He said that when Obama visited India in January of 2015 as the chief guest for Republic Day celebrations, the US and India made their views clear in a joint agreement reached on the Indian Ocean and Asia Pacific.

“It was not a long or complex document – it stands at just a bit more than a single page,” Verma said.

“But its brevity belies the historic nature of the enterprise on which the United States and India agreed to embark together.”

The Ambassador said that India’s rise not only presented opportunities for India, but can shape a brighter future for Asia and beyond.

“That is why the United States unabashedly supports India’s rise as a great power on the world stage,” he said.

“India’s reach and influence reaches well beyond the Indian Ocean and South Asia.” (IANS)

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Three Indian women ranked in 50 Most Powerful Women International List of Fortune Magazine

Sep 13, 2016 0
Arundhati Bhattacharya-SBI

Arundhati Bhattacharya

New York–State Bank of India’s chairperson Arundhati Bhattacharya, ICICI Bank’s chief Chanda Kochhar and Axis Bank CEO Shikha Sharma ranked in the top twenty of the ’50 Most Powerful Women International’ list released by Fortune.

The list, which considered women based outside the US, placed Bhatacharya at the second spot while Kochhar was ranked at fifth. Sharma was on 19th position.

Eurozone’s largest bank by market value, Banco Santander’s Group Executive Chairman Ana Botin topped the list.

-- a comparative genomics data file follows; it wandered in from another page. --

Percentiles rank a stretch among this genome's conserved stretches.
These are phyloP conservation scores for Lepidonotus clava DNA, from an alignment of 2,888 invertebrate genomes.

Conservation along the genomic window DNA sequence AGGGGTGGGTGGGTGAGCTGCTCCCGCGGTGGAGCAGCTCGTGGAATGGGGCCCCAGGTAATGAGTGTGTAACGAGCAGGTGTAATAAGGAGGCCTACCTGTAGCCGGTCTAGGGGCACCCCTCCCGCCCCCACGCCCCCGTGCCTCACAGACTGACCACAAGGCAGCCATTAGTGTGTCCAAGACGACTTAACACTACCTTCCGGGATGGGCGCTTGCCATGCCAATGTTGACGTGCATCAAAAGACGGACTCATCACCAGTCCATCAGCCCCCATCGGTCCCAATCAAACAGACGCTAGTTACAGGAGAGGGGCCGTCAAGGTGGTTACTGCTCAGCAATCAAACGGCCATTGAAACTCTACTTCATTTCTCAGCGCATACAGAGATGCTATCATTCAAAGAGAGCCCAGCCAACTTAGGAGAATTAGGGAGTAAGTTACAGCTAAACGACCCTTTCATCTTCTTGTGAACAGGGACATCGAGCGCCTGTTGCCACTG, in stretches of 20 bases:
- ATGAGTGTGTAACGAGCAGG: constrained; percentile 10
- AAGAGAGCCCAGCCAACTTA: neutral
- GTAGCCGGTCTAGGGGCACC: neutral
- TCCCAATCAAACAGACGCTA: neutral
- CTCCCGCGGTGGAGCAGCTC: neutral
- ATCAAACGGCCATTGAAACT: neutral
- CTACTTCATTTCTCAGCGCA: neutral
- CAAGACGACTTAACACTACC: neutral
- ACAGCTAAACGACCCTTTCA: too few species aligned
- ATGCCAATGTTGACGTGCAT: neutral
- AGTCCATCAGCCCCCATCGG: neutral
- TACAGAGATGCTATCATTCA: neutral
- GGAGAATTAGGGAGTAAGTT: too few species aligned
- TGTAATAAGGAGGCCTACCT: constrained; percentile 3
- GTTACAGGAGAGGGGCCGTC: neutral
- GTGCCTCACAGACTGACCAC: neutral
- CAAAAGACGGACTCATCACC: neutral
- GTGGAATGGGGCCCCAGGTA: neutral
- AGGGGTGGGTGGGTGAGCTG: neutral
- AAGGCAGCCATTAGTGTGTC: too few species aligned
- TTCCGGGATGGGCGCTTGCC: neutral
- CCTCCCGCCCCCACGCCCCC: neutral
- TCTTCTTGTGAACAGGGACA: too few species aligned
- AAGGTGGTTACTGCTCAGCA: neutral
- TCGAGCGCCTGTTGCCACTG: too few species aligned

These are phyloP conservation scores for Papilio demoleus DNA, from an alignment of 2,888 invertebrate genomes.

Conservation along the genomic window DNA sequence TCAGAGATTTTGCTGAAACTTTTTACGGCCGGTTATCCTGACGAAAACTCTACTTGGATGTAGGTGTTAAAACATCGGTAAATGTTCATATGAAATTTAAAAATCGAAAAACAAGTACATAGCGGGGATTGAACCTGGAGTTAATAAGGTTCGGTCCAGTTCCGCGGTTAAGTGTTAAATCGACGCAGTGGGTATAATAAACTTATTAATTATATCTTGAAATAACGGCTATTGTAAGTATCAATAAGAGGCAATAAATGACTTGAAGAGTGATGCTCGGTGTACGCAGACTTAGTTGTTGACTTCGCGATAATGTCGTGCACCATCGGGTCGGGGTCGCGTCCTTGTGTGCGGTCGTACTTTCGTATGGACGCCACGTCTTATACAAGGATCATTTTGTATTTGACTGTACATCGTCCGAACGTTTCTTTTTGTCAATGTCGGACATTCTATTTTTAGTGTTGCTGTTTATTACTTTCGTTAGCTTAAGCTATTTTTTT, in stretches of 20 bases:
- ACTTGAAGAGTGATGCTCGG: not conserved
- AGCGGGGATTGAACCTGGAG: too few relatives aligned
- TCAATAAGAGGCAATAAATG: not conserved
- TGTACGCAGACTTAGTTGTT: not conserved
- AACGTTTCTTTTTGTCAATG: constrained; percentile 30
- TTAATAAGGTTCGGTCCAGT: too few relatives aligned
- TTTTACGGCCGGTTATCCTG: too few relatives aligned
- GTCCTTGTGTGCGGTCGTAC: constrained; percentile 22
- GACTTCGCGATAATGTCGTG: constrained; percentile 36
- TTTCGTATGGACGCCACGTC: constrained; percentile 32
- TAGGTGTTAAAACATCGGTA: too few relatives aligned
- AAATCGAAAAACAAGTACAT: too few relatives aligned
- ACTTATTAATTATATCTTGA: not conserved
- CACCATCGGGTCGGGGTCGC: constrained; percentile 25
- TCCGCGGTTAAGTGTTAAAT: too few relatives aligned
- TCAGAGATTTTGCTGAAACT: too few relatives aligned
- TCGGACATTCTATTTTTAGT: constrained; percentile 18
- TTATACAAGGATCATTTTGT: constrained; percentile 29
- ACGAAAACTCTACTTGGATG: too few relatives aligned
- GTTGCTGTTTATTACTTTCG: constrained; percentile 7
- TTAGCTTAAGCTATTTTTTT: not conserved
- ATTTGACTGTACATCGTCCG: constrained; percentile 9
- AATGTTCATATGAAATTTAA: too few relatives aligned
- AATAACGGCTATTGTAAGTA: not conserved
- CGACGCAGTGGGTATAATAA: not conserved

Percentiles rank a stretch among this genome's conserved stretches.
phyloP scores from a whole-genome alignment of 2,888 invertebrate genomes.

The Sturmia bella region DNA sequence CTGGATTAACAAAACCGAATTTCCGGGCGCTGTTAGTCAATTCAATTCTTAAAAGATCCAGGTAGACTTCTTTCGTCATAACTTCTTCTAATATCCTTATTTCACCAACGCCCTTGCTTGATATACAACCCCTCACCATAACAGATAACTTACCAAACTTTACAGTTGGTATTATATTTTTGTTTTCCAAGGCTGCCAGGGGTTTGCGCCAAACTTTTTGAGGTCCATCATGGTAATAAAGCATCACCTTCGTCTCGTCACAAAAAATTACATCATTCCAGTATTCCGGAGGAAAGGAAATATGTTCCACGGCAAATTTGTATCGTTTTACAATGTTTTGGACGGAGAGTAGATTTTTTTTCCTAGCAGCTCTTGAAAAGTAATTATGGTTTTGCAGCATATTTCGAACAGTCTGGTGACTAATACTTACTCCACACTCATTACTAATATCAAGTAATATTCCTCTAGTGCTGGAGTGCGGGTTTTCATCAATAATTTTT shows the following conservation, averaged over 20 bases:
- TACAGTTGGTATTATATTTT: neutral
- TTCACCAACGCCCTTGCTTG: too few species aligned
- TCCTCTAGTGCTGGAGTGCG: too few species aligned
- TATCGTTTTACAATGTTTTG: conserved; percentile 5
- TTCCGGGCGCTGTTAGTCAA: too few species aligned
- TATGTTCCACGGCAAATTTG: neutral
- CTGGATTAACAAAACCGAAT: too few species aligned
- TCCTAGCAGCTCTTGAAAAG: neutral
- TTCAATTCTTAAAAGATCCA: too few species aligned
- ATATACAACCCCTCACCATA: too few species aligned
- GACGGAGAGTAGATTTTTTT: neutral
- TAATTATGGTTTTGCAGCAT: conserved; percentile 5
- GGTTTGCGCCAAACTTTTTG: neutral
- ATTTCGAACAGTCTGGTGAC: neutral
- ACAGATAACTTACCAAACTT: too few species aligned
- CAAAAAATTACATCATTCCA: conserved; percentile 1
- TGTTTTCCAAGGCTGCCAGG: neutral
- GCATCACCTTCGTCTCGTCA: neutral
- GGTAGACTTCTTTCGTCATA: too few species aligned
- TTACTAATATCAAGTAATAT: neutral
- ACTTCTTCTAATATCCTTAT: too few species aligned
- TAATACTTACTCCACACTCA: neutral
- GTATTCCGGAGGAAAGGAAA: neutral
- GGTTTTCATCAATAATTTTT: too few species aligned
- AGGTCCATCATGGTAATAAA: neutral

Elaborating the profile of SBI chief, Fortune said: “Bhattacharya’s profile has risen during her three-year tenure atop India’s largest bank, a 210-year-old institution.”

The SBI Chairperson, who was speculated to succeed Raghuram Rajan, as governor of the Reserve Bank of India, orchestrated SBI’s merger with six other groups. Once the merger completes, the bank will become one of largest lenders in Asia.

Chanda Kochhar

Chanda Kochhar

“She has continued her high-profile battle with the bank’s bad loans, while courting overseas partners invest in the stressed assets,” Fortune said.

Beside, ICICI Bank’s Managing Director and CEO Kochhar was acknowledged as a “visionary” even by rival bankers.

“After seven years at the helm of India’s largest private sector lender, with consolidated assets of $139 billion, Kochhar has overhauled the nation’s consumer retail business,” Fortune said while highlighting her effort to augment the bank’s performance.

Though bad loans eroded income growth this year, she has engaged turnaround experts to help ditch those distressed assets, it said.

Acknowledging Sharma’s contribution to the private lender, Fortune said:

Shikha Sharma

Shikha Sharma

“Sharma has grown Axis from an underrepresented bank to the nation’s fastest growing private sector lender, with revenue up 15 per cent to $7.9 billion in 2015 and nearly 3000 branches across 1,800 cities and towns.”

In May, Sharma issued a $500 million green bond at the London Stock Exchange – Asia’s first such certified bond in support of green energy and environmentally friendly projects. It was oversubscribed twice, it said.